An excerpt from www.HouseOfNames.com archives copyright © 2000 - 2014
Where did the Scottish McIndoe family come from? What is the Scottish McIndoe family crest and coat of arms? When did the McIndoe family first arrive in the United States? Where did the various branches of the family go? What is the McIndoe family history?The saga of the name McIndoe begins with the people of the Pictish clans. McIndoe was a name for a pilgrim from the Gaelic word deoradh. The deoradh kept the relics of saints. The family have been the hereditary custodians of St. Fillan's Crozier.
Scribes in the Middle Ages did not have access to a set of spelling rules. They spelled according to sound, the result was a great number of spelling variations. In various documents, McIndoe has been spelled Dewar, Dure, Dewyer, Dewer, McIndeor, McJarrow and many more.
First found in Perthshire (Gaelic: Siorrachd Pheairt) former county in the present day Council Area of Perth and Kinross, located in central Scotland, where they held a family seat from very ancient times, some say well before the Norman Conquest and the arrival of Duke William at Hastings in 1066 A.D.
This web page shows only a small excerpt of our McIndoe research. Another 177 words(13 lines of text) covering the year 1296 is included under the topic Early McIndoe History in all our PDF Extended History products.
More information is included under the topic Early McIndoe Notables in all our PDF Extended History products.
The cruelties suffered under the new government forced many to leave their ancient homeland for the freedom of the North American colonies. Those who arrived safely found land, freedom, and opportunity for the taking. These hardy settlers gave their strength and perseverance to the young nations that would become the United States and Canada. Immigration and passenger lists have shown many early immigrants bearing the name McIndoe:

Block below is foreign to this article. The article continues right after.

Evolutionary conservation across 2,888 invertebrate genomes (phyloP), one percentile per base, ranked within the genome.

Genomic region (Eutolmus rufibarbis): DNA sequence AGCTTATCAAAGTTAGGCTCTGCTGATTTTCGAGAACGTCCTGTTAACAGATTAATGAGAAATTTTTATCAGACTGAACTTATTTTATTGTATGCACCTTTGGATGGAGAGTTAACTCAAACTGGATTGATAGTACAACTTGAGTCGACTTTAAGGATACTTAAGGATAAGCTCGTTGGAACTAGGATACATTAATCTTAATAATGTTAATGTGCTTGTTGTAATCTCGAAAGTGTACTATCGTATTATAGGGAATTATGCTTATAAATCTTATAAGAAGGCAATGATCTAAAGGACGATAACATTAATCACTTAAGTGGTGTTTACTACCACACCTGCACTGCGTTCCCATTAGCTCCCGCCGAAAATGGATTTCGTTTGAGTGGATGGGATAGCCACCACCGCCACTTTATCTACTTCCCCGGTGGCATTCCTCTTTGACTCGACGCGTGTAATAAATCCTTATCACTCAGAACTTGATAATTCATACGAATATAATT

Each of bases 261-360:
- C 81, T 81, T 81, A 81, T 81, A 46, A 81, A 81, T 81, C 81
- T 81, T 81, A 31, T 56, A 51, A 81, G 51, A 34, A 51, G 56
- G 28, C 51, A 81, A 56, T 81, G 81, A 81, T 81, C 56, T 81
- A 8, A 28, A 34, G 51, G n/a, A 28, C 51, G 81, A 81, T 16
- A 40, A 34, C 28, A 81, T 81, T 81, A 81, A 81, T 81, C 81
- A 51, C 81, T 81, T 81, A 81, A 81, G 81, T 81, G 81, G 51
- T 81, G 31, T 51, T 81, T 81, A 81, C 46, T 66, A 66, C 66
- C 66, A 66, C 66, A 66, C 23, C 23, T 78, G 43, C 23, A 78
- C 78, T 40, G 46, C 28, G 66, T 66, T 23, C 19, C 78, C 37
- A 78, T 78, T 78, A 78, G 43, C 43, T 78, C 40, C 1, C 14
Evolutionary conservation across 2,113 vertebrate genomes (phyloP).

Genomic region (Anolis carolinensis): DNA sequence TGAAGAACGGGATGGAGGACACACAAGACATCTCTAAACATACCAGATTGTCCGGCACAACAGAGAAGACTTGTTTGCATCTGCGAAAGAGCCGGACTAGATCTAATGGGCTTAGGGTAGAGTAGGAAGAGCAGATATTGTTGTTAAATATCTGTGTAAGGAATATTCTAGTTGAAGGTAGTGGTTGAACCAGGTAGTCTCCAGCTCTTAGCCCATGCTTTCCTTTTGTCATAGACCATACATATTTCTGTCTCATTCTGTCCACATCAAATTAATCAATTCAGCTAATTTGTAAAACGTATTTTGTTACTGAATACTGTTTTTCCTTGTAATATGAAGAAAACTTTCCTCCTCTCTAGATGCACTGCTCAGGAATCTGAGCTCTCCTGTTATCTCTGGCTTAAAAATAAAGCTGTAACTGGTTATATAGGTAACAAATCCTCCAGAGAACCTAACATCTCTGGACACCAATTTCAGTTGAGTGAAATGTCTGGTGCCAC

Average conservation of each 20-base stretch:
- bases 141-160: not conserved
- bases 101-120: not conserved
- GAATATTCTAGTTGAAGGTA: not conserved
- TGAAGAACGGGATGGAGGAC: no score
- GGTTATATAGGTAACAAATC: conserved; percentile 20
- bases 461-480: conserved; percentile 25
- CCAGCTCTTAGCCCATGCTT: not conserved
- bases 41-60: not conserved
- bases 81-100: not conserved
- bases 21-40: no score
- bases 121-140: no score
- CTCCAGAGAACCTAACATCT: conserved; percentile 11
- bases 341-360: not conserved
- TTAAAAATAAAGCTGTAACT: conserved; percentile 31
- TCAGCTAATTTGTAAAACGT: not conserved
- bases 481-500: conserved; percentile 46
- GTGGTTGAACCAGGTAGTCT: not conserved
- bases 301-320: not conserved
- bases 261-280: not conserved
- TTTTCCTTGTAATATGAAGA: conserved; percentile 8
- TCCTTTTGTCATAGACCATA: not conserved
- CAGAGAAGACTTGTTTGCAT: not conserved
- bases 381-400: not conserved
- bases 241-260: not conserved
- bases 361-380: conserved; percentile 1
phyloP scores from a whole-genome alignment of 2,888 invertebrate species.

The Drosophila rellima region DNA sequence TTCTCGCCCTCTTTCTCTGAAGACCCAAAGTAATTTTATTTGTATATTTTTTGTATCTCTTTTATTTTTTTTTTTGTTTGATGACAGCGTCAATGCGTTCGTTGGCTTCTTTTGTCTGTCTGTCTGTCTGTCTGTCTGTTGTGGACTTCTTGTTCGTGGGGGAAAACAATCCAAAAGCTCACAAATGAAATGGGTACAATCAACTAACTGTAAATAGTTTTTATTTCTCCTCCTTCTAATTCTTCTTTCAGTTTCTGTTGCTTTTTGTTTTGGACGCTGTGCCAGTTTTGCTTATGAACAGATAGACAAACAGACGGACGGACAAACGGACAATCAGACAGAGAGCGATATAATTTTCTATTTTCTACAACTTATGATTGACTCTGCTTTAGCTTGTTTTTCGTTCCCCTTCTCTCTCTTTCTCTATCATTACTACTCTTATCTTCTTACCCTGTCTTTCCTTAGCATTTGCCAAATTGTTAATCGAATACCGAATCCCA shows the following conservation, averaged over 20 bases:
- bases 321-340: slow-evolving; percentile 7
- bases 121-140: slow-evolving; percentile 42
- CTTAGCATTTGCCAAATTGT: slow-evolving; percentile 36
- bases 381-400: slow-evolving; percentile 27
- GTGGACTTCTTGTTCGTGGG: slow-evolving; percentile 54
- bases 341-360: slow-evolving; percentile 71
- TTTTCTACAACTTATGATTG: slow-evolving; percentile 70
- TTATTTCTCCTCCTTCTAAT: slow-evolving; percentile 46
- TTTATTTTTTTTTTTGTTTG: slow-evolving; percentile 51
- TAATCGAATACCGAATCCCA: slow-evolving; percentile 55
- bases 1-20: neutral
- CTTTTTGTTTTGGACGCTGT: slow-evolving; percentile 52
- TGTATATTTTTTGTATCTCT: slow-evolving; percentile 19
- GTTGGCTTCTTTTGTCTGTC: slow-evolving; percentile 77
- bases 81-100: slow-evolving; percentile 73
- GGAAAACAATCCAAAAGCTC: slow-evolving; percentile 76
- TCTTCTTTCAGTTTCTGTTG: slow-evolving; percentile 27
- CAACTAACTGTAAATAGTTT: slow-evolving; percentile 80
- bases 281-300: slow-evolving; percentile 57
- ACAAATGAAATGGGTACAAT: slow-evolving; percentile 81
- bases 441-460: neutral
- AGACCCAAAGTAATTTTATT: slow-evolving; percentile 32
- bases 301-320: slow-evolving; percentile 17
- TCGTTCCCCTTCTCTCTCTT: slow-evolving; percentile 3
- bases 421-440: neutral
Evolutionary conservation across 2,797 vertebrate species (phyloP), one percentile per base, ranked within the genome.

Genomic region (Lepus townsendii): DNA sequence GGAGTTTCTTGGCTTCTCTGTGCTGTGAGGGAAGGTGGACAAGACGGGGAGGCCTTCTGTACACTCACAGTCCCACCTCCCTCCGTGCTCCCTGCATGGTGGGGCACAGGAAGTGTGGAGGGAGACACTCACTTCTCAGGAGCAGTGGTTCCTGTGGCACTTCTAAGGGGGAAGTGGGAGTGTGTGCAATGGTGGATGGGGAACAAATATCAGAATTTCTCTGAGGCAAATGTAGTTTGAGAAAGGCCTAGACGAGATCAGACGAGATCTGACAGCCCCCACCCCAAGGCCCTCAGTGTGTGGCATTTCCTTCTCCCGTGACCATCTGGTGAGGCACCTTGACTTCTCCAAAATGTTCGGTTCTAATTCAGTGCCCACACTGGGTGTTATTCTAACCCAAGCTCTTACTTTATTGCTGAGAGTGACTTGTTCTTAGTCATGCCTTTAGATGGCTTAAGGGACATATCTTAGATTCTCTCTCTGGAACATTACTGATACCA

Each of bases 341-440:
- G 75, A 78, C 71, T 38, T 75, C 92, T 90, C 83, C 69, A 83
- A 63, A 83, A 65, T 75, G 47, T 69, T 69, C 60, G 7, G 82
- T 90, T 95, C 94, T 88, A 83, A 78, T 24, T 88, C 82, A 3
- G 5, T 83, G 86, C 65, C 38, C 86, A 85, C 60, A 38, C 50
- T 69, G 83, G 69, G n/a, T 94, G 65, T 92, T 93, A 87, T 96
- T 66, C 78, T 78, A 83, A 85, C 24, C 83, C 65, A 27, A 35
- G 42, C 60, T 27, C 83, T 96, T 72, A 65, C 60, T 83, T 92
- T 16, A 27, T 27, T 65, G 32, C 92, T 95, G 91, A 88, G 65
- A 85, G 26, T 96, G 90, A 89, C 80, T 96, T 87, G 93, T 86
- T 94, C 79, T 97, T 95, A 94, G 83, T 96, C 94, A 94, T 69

McIndoe Settlers in the United States in the 19th Century
McIndoe Settlers in the United States in the 20th Century
The motto was originally a war cry or slogan. Mottoes first began to be shown with arms in the 14th and 15th centuries, but were not in general use until the 17th century. Thus the oldest coats of arms generally do not include a motto. Mottoes seldom form part of the grant of arms: Under most heraldic authorities, a motto is an optional component of the coat of arms, and can be added to or changed at will; many families have chosen not to display a motto.
Motto: Quid non pro patria
Motto Translation: What would not one do for his country.
The McIndoe Family Crest was acquired from the Houseofnames.com archives. The McIndoe Family Crest was drawn according to heraldic standards based on published blazons. We generally include the oldest published family crest once associated with each surname.
This page was last modified on 9 January 2014 at 19:28.
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